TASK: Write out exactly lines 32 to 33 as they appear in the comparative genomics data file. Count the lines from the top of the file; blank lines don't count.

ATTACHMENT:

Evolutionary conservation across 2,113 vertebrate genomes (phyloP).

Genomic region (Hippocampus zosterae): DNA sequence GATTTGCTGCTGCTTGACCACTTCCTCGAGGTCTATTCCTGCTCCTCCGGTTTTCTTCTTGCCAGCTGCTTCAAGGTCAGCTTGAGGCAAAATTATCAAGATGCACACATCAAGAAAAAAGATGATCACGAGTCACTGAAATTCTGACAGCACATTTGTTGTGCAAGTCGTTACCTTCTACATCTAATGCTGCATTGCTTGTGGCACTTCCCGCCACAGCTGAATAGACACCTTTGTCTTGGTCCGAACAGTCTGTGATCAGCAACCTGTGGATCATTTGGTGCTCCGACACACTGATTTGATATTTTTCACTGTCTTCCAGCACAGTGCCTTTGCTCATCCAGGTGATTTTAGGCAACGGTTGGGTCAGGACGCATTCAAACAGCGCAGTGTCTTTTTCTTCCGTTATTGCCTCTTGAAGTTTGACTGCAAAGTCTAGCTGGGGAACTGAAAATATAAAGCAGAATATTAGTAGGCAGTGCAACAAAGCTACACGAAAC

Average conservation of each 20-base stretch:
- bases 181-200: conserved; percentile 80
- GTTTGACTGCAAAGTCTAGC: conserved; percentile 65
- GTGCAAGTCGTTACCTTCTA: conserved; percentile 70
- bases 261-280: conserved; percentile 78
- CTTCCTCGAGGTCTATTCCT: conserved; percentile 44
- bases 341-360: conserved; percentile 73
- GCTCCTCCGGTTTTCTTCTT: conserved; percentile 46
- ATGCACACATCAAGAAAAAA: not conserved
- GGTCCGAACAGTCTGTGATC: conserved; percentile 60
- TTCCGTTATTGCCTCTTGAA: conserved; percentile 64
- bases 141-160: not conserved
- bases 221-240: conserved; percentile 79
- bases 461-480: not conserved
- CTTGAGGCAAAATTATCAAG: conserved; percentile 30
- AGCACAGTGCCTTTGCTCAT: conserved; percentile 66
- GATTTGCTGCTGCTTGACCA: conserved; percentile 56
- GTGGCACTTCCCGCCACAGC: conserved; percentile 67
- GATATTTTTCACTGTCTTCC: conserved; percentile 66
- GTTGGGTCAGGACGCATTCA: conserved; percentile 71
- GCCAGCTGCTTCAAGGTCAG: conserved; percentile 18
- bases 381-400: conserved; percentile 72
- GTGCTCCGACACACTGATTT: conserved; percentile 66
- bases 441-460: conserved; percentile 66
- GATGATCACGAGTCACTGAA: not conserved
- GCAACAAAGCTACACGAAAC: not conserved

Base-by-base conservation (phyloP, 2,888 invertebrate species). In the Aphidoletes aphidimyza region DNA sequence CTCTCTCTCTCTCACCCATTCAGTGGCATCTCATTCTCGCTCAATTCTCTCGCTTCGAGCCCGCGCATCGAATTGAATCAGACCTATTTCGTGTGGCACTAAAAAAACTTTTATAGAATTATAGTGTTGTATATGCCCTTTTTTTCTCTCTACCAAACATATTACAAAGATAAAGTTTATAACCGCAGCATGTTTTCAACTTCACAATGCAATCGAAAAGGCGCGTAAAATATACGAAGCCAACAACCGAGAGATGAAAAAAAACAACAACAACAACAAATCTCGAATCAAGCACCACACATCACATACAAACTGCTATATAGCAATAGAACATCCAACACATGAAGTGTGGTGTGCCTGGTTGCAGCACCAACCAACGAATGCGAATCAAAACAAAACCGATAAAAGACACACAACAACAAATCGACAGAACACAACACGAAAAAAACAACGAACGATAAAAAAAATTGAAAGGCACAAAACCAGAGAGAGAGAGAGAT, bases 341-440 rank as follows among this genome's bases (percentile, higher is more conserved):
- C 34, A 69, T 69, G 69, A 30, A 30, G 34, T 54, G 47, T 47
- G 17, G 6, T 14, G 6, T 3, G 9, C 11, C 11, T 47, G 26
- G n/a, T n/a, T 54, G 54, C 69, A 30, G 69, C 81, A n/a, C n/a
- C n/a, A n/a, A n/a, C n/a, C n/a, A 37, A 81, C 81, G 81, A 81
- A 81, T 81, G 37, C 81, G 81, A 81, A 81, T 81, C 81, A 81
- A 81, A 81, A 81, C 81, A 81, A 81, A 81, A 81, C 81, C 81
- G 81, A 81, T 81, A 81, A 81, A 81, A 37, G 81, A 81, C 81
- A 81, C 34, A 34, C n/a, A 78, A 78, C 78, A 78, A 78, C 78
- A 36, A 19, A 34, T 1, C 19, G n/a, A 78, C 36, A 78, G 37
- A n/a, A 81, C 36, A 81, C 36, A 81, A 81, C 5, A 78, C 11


- G n/a, T n/a, T 54, G 54, C 69, A 30, G 69, C 81, A n/a, C n/a
- C n/a, A n/a, A n/a, C n/a, C n/a, A 37, A 81, C 81, G 81, A 81